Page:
We atheists may pride ourselves on being rational about religion, but we don’t necessarily apply those same critical thinking skills to other subjects. There are plenty of atheists who still believe in various unfounded conspiracy theories, paranormal activities, and pseudoscience.
David G. McAfee, a frequent contributor to this site, has now written a book going after all forms of nonsense. It’s called No Sacred Cows: Investigating Myths, Cults, and the Supernatural (Pitchstone Publishing).
In the excerpt below, McAfee explains the tricks used by so-called “psychics” to convince people they know more than they ever possibly could.
There isn’t a single recorded instance of a psychic phenomenon or force being demonstrated under observable and repeatable conditions. If psychics are real, this means every single one of them goes to extensive lengths to hide their extraordinary abilities, dismissing any and all opportunities to test, record, and prove them to be true despite the fact that any person who succeeds in this type of groundbreaking study would fundamentally revolutionize the way we understand the world, and the very laws of physics themselves. That person would also benefit humanity in an unimaginable number of ways, make a lasting impression on the scientific community, and even earn large cash rewards from organizations dedicated to testing such claims. It’s possible that these supersensory powers exist, but until someone steps forward with scientifically tested proof, psychic abilities can and should be treated the same way as every other allegedly prophetic (yet often conveniently nonprovable) assertion.
So, if “real” seers have never been shown to exist, then why do people continue to believe in psychic powers that have been claimed, investigated, and debunked more times than I can count? In many cases, belief in psychics is linked to the Forer effect, which was named after psychologist Bertram R. Forer and describes how individuals will rate vague and generalized personality tests as highly descriptive of themselves. In 1948, Forer gave such an assignment to his students, claiming that the statements they received were individualized personality analyses. Although each student received the same paragraph descriptor, which he had compiled from various horoscopes, the average rating was 4.26 on a scale from 0 to 5. Forer’s study further noted that “similarities between the demonstration and the activities of charlatans were pointed out” by the students once the deception was revealed. The fact is that psychics, astrologers, and other pseudoscientific fraudsters have taken advantage of this simple, evolutionary human trait for most of human history. Our earliest ancestors were practicing the art of fortunetelling, and people continue to do so today — often with disastrous (and pro table) results.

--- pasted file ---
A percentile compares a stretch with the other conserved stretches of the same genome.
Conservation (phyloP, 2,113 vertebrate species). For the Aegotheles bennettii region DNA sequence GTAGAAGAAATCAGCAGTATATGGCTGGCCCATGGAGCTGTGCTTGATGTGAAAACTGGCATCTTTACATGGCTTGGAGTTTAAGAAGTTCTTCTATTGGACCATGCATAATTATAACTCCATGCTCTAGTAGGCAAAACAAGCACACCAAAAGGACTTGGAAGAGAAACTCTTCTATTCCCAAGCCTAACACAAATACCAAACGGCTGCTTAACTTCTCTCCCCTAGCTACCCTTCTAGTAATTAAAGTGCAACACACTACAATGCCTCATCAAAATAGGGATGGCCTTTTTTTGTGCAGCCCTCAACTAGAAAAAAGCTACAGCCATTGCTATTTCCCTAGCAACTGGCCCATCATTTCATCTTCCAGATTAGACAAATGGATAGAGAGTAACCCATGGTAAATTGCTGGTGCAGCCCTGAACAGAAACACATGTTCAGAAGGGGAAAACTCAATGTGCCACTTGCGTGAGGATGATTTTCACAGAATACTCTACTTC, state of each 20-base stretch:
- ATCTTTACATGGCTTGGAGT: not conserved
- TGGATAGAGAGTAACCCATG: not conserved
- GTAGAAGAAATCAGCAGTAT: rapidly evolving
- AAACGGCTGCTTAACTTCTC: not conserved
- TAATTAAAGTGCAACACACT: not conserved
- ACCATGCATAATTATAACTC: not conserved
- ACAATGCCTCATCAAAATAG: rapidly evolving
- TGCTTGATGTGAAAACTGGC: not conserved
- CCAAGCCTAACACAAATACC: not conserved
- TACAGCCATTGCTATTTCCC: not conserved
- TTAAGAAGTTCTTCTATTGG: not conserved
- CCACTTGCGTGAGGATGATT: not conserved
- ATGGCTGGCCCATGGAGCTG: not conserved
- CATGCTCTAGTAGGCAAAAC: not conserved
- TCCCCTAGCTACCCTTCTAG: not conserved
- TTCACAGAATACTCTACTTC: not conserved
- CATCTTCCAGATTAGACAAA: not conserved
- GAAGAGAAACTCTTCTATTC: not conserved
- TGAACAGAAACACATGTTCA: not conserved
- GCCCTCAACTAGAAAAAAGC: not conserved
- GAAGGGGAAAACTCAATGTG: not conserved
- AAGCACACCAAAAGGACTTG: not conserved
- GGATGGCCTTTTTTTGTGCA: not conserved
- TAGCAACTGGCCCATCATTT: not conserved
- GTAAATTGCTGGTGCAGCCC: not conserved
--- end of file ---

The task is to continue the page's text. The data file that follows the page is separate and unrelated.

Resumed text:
You’re Getting Colder
For so-called mind readers, the primary process by which they administer Forer’s personality test is called cold reading. During a cold read, the alleged psychic uses vague guesses based on common concerns and personal traits to create the illusion of deeper knowledge. But that’s not the only tool in their arsenal. Most psychics use a combination of cold readings and hot readings — guesses based on visual cues or background research — to convince their customers that they have otherworldly powers.
Not all people who purport to be psychics need to use cold or hot reading — or even the Forer effect. Some take the gambit one step further, eliminating all liability for their false conclusions by servicing only pets that can’t communicate right or wrong answers whatsoever. Melissa Bacelar, for example, is a well-known “celebrity pet psychic” who promises to be able to “connect to pets, living and dead.” She has had a lot of success in convincing people that she can speak to animals on earth and from beyond the grave, but not everyone is so sure of her abilities. In October 2015, Bacelar, who has appeared on TMZ and Anderson Cooper Live, and was even said to have been hired by Miley Cyrus, was sued by three former customers who accused her of fraud and unfair, unlawful business practices that led to the death of at least two puppies.
No Sacred Cows is now available online and in bookstores.